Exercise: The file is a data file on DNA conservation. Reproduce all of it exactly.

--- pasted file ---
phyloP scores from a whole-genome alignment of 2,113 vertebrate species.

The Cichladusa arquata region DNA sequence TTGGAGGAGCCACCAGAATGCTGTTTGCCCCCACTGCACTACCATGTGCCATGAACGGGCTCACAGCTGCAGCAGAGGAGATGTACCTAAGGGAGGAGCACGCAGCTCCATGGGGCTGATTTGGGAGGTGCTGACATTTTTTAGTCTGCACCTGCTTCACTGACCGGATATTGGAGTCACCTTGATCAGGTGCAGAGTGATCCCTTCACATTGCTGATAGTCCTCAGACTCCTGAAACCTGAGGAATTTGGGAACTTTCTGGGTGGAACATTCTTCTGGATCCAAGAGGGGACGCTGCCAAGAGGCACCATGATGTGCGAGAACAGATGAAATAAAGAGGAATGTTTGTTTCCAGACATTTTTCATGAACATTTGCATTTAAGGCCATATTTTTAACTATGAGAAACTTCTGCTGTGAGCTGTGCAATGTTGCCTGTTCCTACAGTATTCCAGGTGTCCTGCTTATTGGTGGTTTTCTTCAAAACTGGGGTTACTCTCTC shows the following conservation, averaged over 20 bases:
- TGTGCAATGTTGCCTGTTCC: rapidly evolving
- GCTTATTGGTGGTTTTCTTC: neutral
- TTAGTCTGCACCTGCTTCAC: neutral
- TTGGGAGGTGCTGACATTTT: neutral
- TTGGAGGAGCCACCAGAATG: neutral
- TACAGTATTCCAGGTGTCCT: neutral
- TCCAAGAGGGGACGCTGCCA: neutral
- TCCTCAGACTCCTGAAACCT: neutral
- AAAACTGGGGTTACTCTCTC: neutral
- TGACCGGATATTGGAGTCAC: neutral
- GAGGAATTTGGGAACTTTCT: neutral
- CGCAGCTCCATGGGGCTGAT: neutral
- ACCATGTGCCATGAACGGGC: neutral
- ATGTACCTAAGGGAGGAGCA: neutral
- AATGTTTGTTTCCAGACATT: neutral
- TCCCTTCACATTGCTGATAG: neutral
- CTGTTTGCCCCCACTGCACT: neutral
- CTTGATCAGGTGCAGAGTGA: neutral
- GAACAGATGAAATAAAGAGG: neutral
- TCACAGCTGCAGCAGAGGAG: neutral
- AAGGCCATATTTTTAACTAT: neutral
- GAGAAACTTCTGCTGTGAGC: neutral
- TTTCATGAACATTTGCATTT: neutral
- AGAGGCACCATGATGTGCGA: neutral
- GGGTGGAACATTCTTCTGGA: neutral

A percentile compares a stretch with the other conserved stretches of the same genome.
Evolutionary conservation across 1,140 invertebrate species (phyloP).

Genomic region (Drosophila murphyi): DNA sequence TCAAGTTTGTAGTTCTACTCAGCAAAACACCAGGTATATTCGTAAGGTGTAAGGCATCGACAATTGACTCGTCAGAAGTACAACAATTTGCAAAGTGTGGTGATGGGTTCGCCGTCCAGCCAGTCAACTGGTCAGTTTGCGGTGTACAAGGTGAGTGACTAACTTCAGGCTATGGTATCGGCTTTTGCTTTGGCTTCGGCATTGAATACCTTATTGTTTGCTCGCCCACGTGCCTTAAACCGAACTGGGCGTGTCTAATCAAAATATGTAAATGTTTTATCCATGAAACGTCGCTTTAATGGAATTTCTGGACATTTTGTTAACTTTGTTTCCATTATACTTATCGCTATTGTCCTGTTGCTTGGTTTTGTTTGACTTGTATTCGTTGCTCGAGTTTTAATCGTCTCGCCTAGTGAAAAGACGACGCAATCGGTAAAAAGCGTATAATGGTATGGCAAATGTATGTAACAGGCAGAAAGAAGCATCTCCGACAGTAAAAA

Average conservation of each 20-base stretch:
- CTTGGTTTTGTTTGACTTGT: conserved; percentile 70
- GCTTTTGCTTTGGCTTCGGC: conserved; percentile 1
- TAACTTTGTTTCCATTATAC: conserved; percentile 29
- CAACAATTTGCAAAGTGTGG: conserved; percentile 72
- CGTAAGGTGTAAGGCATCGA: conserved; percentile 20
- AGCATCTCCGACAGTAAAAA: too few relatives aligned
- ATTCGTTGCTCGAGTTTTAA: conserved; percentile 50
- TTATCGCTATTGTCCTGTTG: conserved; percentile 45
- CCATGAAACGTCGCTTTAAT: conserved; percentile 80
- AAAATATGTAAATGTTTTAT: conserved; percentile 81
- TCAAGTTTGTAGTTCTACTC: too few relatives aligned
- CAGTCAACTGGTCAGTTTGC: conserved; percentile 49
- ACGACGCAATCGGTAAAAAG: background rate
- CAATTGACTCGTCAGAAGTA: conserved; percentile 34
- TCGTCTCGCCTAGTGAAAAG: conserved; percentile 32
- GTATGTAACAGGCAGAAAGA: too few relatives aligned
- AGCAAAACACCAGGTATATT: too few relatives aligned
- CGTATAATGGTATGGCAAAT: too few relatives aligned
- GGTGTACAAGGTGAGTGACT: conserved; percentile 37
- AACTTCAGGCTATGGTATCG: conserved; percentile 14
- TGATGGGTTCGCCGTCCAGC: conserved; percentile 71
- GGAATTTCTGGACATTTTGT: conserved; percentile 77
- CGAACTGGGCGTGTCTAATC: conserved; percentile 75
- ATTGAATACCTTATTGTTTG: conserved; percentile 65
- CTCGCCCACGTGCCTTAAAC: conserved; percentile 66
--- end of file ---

phyloP scores from a whole-genome alignment of 2,113 vertebrate species.

The Cichladusa arquata region DNA sequence TTGGAGGAGCCACCAGAATGCTGTTTGCCCCCACTGCACTACCATGTGCCATGAACGGGCTCACAGCTGCAGCAGAGGAGATGTACCTAAGGGAGGAGCACGCAGCTCCATGGGGCTGATTTGGGAGGTGCTGACATTTTTTAGTCTGCACCTGCTTCACTGACCGGATATTGGAGTCACCTTGATCAGGTGCAGAGTGATCCCTTCACATTGCTGATAGTCCTCAGACTCCTGAAACCTGAGGAATTTGGGAACTTTCTGGGTGGAACATTCTTCTGGATCCAAGAGGGGACGCTGCCAAGAGGCACCATGATGTGCGAGAACAGATGAAATAAAGAGGAATGTTTGTTTCCAGACATTTTTCATGAACATTTGCATTTAAGGCCATATTTTTAACTATGAGAAACTTCTGCTGTGAGCTGTGCAATGTTGCCTGTTCCTACAGTATTCCAGGTGTCCTGCTTATTGGTGGTTTTCTTCAAAACTGGGGTTACTCTCTC shows the following conservation, averaged over 20 bases:
- TGTGCAATGTTGCCTGTTCC: rapidly evolving
- GCTTATTGGTGGTTTTCTTC: neutral
- TTAGTCTGCACCTGCTTCAC: neutral
- TTGGGAGGTGCTGACATTTT: neutral
- TTGGAGGAGCCACCAGAATG: neutral
- TACAGTATTCCAGGTGTCCT: neutral
- TCCAAGAGGGGACGCTGCCA: neutral
- TCCTCAGACTCCTGAAACCT: neutral
- AAAACTGGGGTTACTCTCTC: neutral
- TGACCGGATATTGGAGTCAC: neutral
- GAGGAATTTGGGAACTTTCT: neutral
- CGCAGCTCCATGGGGCTGAT: neutral
- ACCATGTGCCATGAACGGGC: neutral
- ATGTACCTAAGGGAGGAGCA: neutral
- AATGTTTGTTTCCAGACATT: neutral
- TCCCTTCACATTGCTGATAG: neutral
- CTGTTTGCCCCCACTGCACT: neutral
- CTTGATCAGGTGCAGAGTGA: neutral
- GAACAGATGAAATAAAGAGG: neutral
- TCACAGCTGCAGCAGAGGAG: neutral
- AAGGCCATATTTTTAACTAT: neutral
- GAGAAACTTCTGCTGTGAGC: neutral
- TTTCATGAACATTTGCATTT: neutral
- AGAGGCACCATGATGTGCGA: neutral
- GGGTGGAACATTCTTCTGGA: neutral

A percentile compares a stretch with the other conserved stretches of the same genome.
Evolutionary conservation across 1,140 invertebrate species (phyloP).

Genomic region (Drosophila murphyi): DNA sequence TCAAGTTTGTAGTTCTACTCAGCAAAACACCAGGTATATTCGTAAGGTGTAAGGCATCGACAATTGACTCGTCAGAAGTACAACAATTTGCAAAGTGTGGTGATGGGTTCGCCGTCCAGCCAGTCAACTGGTCAGTTTGCGGTGTACAAGGTGAGTGACTAACTTCAGGCTATGGTATCGGCTTTTGCTTTGGCTTCGGCATTGAATACCTTATTGTTTGCTCGCCCACGTGCCTTAAACCGAACTGGGCGTGTCTAATCAAAATATGTAAATGTTTTATCCATGAAACGTCGCTTTAATGGAATTTCTGGACATTTTGTTAACTTTGTTTCCATTATACTTATCGCTATTGTCCTGTTGCTTGGTTTTGTTTGACTTGTATTCGTTGCTCGAGTTTTAATCGTCTCGCCTAGTGAAAAGACGACGCAATCGGTAAAAAGCGTATAATGGTATGGCAAATGTATGTAACAGGCAGAAAGAAGCATCTCCGACAGTAAAAA

Average conservation of each 20-base stretch:
- CTTGGTTTTGTTTGACTTGT: conserved; percentile 70
- GCTTTTGCTTTGGCTTCGGC: conserved; percentile 1
- TAACTTTGTTTCCATTATAC: conserved; percentile 29
- CAACAATTTGCAAAGTGTGG: conserved; percentile 72
- CGTAAGGTGTAAGGCATCGA: conserved; percentile 20
- AGCATCTCCGACAGTAAAAA: too few relatives aligned
- ATTCGTTGCTCGAGTTTTAA: conserved; percentile 50
- TTATCGCTATTGTCCTGTTG: conserved; percentile 45
- CCATGAAACGTCGCTTTAAT: conserved; percentile 80
- AAAATATGTAAATGTTTTAT: conserved; percentile 81
- TCAAGTTTGTAGTTCTACTC: too few relatives aligned
- CAGTCAACTGGTCAGTTTGC: conserved; percentile 49
- ACGACGCAATCGGTAAAAAG: background rate
- CAATTGACTCGTCAGAAGTA: conserved; percentile 34
- TCGTCTCGCCTAGTGAAAAG: conserved; percentile 32
- GTATGTAACAGGCAGAAAGA: too few relatives aligned
- AGCAAAACACCAGGTATATT: too few relatives aligned
- CGTATAATGGTATGGCAAAT: too few relatives aligned
- GGTGTACAAGGTGAGTGACT: conserved; percentile 37
- AACTTCAGGCTATGGTATCG: conserved; percentile 14
- TGATGGGTTCGCCGTCCAGC: conserved; percentile 71
- GGAATTTCTGGACATTTTGT: conserved; percentile 77
- CGAACTGGGCGTGTCTAATC: conserved; percentile 75
- ATTGAATACCTTATTGTTTG: conserved; percentile 65
- CTCGCCCACGTGCCTTAAAC: conserved; percentile 66